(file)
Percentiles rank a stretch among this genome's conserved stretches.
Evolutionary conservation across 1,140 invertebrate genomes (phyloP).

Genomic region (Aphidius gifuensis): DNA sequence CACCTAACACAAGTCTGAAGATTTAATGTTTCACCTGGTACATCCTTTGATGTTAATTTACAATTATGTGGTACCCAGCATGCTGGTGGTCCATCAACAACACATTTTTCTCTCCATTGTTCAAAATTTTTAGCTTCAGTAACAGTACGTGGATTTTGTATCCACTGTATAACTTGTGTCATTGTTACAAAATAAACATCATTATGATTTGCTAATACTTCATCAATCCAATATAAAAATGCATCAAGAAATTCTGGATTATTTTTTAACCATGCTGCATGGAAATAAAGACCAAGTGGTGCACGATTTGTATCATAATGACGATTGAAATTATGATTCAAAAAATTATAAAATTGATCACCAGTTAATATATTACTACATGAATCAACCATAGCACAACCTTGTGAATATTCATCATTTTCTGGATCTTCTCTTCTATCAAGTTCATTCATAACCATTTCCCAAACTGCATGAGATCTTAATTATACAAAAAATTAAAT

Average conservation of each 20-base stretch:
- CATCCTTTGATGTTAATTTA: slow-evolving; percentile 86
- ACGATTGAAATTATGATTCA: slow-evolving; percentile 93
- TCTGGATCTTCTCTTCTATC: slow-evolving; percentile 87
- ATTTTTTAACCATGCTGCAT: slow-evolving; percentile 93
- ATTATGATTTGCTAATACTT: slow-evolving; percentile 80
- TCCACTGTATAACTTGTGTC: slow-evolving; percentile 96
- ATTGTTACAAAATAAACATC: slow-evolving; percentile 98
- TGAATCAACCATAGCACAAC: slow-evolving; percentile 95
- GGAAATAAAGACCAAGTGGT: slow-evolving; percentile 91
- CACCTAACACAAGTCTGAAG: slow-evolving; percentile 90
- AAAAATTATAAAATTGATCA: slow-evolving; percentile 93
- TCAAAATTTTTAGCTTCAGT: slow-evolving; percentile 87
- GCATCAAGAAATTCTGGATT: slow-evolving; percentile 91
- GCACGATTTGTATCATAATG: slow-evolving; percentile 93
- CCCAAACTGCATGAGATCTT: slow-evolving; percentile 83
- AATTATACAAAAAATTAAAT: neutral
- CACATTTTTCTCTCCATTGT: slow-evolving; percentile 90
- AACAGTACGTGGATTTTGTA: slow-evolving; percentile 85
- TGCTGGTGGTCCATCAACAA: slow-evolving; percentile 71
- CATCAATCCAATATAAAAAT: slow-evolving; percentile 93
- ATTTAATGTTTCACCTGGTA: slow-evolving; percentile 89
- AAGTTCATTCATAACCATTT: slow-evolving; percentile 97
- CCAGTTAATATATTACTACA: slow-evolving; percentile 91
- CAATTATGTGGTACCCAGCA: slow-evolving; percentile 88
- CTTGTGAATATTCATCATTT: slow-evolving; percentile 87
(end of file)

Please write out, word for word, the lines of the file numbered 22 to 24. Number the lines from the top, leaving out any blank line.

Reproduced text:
- AACAGTACGTGGATTTTGTA: slow-evolving; percentile 85
- TGCTGGTGGTCCATCAACAA: slow-evolving; percentile 71
- CATCAATCCAATATAAAAAT: slow-evolving; percentile 93